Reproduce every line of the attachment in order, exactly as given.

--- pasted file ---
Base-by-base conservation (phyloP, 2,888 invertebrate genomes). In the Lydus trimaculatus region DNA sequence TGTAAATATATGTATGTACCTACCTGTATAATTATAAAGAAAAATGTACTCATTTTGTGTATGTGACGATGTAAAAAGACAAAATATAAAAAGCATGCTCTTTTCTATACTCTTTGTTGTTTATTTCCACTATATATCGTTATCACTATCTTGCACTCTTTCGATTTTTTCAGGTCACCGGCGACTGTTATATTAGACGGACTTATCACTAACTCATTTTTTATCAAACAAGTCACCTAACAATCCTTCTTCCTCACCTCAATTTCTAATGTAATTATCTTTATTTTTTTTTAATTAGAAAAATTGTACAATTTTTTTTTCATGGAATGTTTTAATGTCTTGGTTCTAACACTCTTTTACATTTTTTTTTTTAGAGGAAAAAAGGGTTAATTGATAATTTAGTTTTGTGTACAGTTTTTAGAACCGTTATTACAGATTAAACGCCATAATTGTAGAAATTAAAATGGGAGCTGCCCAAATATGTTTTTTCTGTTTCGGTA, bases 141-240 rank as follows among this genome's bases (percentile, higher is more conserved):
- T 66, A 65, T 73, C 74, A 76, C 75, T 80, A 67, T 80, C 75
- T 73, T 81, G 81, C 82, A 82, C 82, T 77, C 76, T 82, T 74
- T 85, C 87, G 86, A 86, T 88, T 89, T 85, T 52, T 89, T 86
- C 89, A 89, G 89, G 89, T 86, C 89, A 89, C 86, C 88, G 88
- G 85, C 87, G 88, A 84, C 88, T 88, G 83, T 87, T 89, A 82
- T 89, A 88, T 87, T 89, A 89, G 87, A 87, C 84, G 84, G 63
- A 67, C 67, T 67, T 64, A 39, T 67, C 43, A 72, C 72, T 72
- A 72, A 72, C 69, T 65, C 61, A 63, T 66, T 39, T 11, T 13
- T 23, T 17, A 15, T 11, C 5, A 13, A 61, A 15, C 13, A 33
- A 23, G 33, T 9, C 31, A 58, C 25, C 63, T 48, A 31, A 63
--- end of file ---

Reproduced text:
Base-by-base conservation (phyloP, 2,888 invertebrate genomes). In the Lydus trimaculatus region DNA sequence TGTAAATATATGTATGTACCTACCTGTATAATTATAAAGAAAAATGTACTCATTTTGTGTATGTGACGATGTAAAAAGACAAAATATAAAAAGCATGCTCTTTTCTATACTCTTTGTTGTTTATTTCCACTATATATCGTTATCACTATCTTGCACTCTTTCGATTTTTTCAGGTCACCGGCGACTGTTATATTAGACGGACTTATCACTAACTCATTTTTTATCAAACAAGTCACCTAACAATCCTTCTTCCTCACCTCAATTTCTAATGTAATTATCTTTATTTTTTTTTAATTAGAAAAATTGTACAATTTTTTTTTCATGGAATGTTTTAATGTCTTGGTTCTAACACTCTTTTACATTTTTTTTTTTAGAGGAAAAAAGGGTTAATTGATAATTTAGTTTTGTGTACAGTTTTTAGAACCGTTATTACAGATTAAACGCCATAATTGTAGAAATTAAAATGGGAGCTGCCCAAATATGTTTTTTCTGTTTCGGTA, bases 141-240 rank as follows among this genome's bases (percentile, higher is more conserved):
- T 66, A 65, T 73, C 74, A 76, C 75, T 80, A 67, T 80, C 75
- T 73, T 81, G 81, C 82, A 82, C 82, T 77, C 76, T 82, T 74
- T 85, C 87, G 86, A 86, T 88, T 89, T 85, T 52, T 89, T 86
- C 89, A 89, G 89, G 89, T 86, C 89, A 89, C 86, C 88, G 88
- G 85, C 87, G 88, A 84, C 88, T 88, G 83, T 87, T 89, A 82
- T 89, A 88, T 87, T 89, A 89, G 87, A 87, C 84, G 84, G 63
- A 67, C 67, T 67, T 64, A 39, T 67, C 43, A 72, C 72, T 72
- A 72, A 72, C 69, T 65, C 61, A 63, T 66, T 39, T 11, T 13
- T 23, T 17, A 15, T 11, C 5, A 13, A 61, A 15, C 13, A 33
- A 23, G 33, T 9, C 31, A 58, C 25, C 63, T 48, A 31, A 63